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Scientists discover cannabis extract that might fight psychosis

A new study from King’s College London reveals that just one dose of cannabidiol can reduce the brain function abnormalities observed in people suffering from psychosis. The data is the first evidence to reveal how cannabidiol reduces psychotic symptoms.

Cannabidiol (CBD) is a non-intoxicating compound that is in cannabis. A purified form of the compound was recently licensed by the USA as a treatment for rare childhood epilepsies.

Not only that, a 2017 study revealed its antipsychotic properties, although how it alleviates psychosis has been a mystery until now.

“The mainstay of current treatment for people with psychosis are drugs that were first discovered in the 1950s and unfortunately do not work for everyone,” said Sagnik Bhattacharyya from the Institute of Psychiatry, Psychology & Neuroscience (IoPPN). “Our results have started unravelling the brain mechanisms of a new drug that works in a completely different way to traditional anti-psychotics.”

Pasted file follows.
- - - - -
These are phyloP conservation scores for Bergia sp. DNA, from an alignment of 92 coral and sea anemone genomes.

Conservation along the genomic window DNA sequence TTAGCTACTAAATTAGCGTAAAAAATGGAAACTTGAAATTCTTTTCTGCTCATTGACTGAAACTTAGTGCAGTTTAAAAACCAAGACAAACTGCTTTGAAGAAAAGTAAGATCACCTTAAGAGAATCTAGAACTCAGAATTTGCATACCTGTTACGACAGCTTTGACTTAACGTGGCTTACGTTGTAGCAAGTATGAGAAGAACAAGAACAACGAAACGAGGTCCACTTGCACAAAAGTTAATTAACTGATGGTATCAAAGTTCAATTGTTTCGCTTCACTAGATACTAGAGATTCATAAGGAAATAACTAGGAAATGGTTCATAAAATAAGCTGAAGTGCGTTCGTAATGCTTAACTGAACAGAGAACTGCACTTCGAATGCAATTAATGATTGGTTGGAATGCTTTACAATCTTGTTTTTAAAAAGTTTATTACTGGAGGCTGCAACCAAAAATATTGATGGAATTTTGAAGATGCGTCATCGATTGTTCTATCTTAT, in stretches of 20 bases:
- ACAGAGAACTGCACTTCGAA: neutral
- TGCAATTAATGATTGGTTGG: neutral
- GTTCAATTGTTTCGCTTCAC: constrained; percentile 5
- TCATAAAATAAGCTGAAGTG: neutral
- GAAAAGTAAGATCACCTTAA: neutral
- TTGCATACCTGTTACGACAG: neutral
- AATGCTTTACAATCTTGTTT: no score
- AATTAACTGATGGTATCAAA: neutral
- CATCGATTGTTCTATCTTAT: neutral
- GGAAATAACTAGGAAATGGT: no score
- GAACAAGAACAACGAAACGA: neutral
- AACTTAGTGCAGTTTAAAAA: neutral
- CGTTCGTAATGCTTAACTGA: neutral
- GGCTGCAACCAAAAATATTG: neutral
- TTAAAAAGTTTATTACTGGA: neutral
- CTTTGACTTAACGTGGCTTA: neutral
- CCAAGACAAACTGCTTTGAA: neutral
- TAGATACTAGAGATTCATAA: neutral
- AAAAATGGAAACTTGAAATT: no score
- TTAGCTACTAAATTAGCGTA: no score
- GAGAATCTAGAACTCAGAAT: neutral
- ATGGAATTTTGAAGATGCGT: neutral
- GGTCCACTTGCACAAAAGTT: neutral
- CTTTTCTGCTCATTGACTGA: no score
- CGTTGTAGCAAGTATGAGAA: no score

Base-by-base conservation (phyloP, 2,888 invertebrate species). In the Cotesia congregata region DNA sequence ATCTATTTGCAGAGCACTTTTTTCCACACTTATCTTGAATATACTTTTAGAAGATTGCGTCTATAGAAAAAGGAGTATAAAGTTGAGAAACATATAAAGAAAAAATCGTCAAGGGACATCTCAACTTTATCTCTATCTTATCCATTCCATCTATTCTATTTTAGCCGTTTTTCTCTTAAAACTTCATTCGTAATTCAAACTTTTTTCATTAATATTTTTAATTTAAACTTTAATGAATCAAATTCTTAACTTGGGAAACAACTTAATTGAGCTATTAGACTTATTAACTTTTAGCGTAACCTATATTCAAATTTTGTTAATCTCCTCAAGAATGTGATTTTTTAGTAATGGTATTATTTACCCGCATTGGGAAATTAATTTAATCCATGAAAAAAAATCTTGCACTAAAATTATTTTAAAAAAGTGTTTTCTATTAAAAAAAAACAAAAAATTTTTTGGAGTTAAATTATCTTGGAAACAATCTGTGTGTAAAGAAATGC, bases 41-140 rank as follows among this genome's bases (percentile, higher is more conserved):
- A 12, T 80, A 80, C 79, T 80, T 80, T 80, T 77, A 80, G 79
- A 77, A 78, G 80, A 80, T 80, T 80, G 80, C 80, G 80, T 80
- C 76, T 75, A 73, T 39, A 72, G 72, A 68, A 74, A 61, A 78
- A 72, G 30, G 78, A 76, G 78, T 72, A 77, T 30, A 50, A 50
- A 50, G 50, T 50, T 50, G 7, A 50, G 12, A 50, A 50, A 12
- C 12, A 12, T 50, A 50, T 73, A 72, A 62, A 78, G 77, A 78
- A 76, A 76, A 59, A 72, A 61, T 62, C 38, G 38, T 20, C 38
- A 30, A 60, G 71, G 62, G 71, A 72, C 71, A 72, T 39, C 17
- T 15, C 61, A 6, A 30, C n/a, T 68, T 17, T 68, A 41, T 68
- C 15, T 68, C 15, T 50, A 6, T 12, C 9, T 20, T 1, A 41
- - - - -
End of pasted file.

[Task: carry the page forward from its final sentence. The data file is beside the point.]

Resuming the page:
Thanks to the new data, Bhattacharyya and his team are now launching the first multi-centre, large-scale trial to determine if cannabidiol can treat young people at risk of developing psychosis.

“There is an urgent need for a safe treatment for young people at risk of psychosis,” Bhattacharyya said. “One of the main advantages of cannabidiol is that it is safe and seems to be very well tolerated, making it in some ways an ideal treatment. If successful, this trial will provide definitive proof of cannabidiol’s role as an antipsychotic treatment and pave the way for use in the clinic.”

The findings were published in JAMA Psychiatry.

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